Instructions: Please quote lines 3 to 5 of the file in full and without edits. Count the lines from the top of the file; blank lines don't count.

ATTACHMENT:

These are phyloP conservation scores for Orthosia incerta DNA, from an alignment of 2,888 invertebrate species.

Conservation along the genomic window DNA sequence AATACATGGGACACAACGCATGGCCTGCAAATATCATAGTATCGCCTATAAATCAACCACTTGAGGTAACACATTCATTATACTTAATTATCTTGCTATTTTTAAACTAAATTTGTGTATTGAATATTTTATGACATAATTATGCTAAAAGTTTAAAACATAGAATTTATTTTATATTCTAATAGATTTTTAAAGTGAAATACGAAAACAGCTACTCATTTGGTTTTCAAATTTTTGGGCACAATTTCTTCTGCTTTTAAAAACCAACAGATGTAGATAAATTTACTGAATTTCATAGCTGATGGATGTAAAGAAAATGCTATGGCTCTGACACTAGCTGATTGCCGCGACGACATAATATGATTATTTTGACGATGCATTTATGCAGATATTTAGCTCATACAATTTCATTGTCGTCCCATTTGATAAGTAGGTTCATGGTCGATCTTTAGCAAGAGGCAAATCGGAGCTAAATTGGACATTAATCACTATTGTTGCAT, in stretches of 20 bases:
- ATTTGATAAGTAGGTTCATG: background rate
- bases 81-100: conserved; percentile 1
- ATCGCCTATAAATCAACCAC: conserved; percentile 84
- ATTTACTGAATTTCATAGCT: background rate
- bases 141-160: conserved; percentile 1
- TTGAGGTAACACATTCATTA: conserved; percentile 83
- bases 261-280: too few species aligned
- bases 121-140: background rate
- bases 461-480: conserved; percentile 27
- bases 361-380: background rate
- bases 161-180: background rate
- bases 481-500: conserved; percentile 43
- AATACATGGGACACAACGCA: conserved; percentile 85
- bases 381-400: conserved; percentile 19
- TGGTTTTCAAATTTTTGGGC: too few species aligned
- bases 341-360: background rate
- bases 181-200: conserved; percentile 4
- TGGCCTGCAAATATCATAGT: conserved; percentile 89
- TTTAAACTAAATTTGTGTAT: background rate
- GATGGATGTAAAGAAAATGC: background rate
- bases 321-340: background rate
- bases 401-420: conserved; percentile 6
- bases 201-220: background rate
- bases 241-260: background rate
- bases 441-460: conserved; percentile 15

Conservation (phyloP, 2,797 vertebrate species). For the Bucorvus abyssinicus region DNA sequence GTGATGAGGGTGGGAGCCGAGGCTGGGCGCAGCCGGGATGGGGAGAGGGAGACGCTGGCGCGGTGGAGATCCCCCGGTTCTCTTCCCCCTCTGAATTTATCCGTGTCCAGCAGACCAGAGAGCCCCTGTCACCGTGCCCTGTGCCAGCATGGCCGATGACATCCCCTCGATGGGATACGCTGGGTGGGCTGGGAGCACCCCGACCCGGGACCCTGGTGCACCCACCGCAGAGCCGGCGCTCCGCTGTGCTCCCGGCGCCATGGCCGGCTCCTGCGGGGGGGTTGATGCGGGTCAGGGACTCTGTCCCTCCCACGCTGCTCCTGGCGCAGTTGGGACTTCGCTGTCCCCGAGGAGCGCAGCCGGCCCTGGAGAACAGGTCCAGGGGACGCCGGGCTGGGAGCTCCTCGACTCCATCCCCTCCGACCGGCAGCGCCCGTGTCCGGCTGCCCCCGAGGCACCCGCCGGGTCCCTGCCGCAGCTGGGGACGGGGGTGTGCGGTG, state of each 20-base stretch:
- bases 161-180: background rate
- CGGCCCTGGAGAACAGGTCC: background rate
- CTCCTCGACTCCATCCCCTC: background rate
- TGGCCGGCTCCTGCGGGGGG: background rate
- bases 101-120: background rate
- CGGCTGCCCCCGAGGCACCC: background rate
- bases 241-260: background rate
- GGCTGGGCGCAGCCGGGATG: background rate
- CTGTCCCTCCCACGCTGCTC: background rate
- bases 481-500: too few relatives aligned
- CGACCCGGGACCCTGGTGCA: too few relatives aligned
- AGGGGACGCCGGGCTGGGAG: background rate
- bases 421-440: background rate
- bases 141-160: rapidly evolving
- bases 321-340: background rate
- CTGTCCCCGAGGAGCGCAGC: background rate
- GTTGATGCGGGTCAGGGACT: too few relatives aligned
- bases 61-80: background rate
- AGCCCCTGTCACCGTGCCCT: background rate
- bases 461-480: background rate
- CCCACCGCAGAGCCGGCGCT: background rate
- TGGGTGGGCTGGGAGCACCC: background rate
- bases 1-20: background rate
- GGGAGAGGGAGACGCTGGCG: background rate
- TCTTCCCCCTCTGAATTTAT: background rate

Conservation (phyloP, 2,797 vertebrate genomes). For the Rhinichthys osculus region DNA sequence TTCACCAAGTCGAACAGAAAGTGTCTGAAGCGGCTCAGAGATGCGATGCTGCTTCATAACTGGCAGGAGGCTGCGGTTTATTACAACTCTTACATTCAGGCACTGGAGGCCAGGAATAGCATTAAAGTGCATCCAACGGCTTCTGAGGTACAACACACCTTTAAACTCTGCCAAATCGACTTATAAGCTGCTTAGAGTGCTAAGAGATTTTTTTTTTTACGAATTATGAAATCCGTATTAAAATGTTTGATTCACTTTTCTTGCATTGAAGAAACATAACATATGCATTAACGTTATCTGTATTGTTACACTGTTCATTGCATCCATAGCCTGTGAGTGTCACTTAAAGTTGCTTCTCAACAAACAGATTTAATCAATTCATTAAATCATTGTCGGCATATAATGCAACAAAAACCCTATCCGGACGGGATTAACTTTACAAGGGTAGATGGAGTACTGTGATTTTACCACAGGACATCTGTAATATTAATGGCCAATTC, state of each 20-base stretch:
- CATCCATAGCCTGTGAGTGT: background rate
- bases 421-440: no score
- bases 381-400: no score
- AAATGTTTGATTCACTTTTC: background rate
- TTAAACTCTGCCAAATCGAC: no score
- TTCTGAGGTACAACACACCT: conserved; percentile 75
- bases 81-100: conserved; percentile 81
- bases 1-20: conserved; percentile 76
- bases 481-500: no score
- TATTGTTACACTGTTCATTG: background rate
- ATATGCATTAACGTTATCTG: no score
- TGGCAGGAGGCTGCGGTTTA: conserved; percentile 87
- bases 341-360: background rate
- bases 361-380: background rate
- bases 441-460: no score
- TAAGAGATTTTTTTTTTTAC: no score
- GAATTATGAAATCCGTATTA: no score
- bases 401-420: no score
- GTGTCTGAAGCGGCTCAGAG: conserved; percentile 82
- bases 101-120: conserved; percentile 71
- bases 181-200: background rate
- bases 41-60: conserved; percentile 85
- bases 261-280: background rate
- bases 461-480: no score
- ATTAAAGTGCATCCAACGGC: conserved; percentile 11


- ATTTGATAAGTAGGTTCATG: background rate
- bases 81-100: conserved; percentile 1
- ATCGCCTATAAATCAACCAC: conserved; percentile 84